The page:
Jump to ContentJump to Main Navigation
Warranted Christian Belief$
Users without a subscription are not able to see the full content.

Alvin Plantinga

Print publication date: 2000

Print ISBN-13: 9780195131932

Published to Oxford Scholarship Online: November 2003

DOI: 10.1093/0195131932.001.0001

Show Summary Details
Page of

PRINTED FROM OXFORD SCHOLARSHIP ONLINE (oxford.universitypressscholarship.com). (c) Copyright Oxford University Press, 2021. All Rights Reserved. An individual user may print out a PDF of a single chapter of a monograph in OSO for personal use. date: 10 May 2021



(p.108) 4 Rationality
Warranted Christian Belief

Alvin Plantinga (Contributor Webpage)

Oxford University Press

Among objections to Christian belief, we can distinguish between de facto objections and de jure objections, i.e., between those that claim that Christian belief is false (de facto objections) and those that claim that Christian belief, whether or not true, is at any rate unjustifiable, or rationally unjustified, or irrational, or not intellectually respectable, or in some other way rationally unacceptable (de jure objections). In this chapter, I ask whether there is a viable de jure objection to Christian belief formulated in terms of rationality, i.e., I ask whether the objection that Christian belief is not rational is a strong one. In order to assess this sort of objection, we must be clear on what is meant by the term “rational,” and so I distinguish several senses of that term: (1) Aristotelian rationality, (2) rationality as proper function, (3) rationality as within or conforming to the deliverances of reason, (4) means–end rationality, (5) deontological rationality, and (6) William Alston's practical rationality. I conclude that there is no viable de jure objection to Christian belief in terms of any of these senses of rationality, with a possible exception of the second – rationality as proper function. In the next chapter (Ch. 5), I begin to explore this remaining possibility and take up the question of the relation between proper function, warrant, and de jure objections to Christian belief.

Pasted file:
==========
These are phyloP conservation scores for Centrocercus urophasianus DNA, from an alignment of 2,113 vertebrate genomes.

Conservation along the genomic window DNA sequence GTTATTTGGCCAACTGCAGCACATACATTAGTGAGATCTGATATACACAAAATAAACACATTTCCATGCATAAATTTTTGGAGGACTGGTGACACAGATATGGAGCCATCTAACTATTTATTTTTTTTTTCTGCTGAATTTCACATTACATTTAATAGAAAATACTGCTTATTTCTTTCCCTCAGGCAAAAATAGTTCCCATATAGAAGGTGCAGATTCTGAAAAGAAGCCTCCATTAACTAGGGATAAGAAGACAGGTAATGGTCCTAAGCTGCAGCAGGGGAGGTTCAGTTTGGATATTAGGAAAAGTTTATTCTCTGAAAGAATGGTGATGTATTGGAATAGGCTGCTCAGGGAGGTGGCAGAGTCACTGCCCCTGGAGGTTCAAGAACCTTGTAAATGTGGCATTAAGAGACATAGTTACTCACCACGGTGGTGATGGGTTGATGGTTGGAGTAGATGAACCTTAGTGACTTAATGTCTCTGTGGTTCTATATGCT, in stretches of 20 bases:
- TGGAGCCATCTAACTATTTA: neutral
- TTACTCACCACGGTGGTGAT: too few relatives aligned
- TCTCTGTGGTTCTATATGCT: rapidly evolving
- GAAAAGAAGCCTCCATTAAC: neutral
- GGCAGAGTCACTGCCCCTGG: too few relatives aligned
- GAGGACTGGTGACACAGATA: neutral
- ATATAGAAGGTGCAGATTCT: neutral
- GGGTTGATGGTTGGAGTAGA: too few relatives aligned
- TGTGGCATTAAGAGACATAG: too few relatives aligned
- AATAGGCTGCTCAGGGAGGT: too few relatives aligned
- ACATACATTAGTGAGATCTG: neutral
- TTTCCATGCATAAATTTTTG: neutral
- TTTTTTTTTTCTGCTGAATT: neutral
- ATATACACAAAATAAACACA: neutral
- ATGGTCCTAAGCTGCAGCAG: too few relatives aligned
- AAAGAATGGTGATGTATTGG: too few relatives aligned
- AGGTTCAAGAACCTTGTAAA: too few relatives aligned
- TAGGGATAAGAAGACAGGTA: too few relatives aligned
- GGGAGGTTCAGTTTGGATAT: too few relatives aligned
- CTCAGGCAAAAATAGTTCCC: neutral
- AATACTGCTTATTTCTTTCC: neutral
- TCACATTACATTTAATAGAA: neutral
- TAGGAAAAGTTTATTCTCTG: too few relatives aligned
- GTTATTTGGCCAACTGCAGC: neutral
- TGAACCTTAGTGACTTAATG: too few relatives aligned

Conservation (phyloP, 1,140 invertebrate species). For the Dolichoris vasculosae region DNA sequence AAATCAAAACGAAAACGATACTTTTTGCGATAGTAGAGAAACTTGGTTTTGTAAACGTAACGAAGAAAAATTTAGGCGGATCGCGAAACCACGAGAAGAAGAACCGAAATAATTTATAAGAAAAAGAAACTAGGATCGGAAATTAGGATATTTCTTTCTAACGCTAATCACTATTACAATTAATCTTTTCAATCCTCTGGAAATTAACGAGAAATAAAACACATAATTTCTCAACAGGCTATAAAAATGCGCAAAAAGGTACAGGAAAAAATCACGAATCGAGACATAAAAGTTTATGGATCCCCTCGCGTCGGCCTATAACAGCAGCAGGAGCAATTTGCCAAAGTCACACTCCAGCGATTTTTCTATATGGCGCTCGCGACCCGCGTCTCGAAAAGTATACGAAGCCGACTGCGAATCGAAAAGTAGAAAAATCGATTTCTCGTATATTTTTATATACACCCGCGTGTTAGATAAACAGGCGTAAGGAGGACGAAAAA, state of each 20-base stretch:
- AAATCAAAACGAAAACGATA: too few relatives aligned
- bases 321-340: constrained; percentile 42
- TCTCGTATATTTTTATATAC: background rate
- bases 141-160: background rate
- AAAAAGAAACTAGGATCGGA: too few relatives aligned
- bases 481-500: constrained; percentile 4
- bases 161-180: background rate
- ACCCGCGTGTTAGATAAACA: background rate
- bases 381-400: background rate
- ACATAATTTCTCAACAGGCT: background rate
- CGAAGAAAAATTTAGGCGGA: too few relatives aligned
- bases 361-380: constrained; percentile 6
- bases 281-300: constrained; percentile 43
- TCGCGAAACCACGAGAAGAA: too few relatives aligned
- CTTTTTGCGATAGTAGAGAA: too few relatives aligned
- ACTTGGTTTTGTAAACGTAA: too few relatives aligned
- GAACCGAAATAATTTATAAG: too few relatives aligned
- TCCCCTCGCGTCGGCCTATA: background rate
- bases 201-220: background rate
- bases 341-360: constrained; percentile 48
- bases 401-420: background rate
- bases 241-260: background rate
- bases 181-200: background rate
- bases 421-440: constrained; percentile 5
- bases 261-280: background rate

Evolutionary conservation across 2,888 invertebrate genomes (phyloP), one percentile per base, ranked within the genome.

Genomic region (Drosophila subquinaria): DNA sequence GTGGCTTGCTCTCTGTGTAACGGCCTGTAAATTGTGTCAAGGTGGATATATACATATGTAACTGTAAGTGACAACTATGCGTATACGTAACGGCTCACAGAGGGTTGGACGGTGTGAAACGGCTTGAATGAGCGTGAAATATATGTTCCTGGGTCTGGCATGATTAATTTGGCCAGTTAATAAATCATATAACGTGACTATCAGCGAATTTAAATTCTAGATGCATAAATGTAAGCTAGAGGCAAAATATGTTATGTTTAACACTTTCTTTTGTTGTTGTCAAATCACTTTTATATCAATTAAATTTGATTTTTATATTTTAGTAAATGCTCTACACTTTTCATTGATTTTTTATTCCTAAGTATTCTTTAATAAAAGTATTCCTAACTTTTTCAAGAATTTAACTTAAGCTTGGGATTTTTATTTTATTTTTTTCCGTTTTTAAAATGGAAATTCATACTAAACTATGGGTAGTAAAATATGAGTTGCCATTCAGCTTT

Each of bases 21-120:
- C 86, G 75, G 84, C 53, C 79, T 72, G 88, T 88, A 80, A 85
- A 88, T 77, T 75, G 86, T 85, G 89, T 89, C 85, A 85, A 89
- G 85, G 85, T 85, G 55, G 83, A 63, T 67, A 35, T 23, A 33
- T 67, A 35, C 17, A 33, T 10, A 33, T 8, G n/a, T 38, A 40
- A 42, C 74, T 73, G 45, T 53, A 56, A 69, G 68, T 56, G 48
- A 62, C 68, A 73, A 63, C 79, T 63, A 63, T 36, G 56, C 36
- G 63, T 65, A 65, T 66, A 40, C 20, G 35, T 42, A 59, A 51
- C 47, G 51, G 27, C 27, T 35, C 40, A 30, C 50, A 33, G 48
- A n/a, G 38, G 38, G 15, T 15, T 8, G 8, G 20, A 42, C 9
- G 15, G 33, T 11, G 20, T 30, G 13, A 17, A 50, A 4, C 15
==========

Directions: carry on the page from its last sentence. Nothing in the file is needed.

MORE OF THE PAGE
Keywords:   Alston, Christian belief, de facto, de jure, practical rationality, proper function, rational, rationality, reason, warrant

Oxford Scholarship Online requires a subscription or purchase to access the full text of books within the service. Public users can however freely search the site and view the abstracts and keywords for each book and chapter.

Please, subscribe or login to access full text content.

If you think you should have access to this title, please contact your librarian.

To troubleshoot, please check our FAQs , and if you can't find the answer there, please contact us .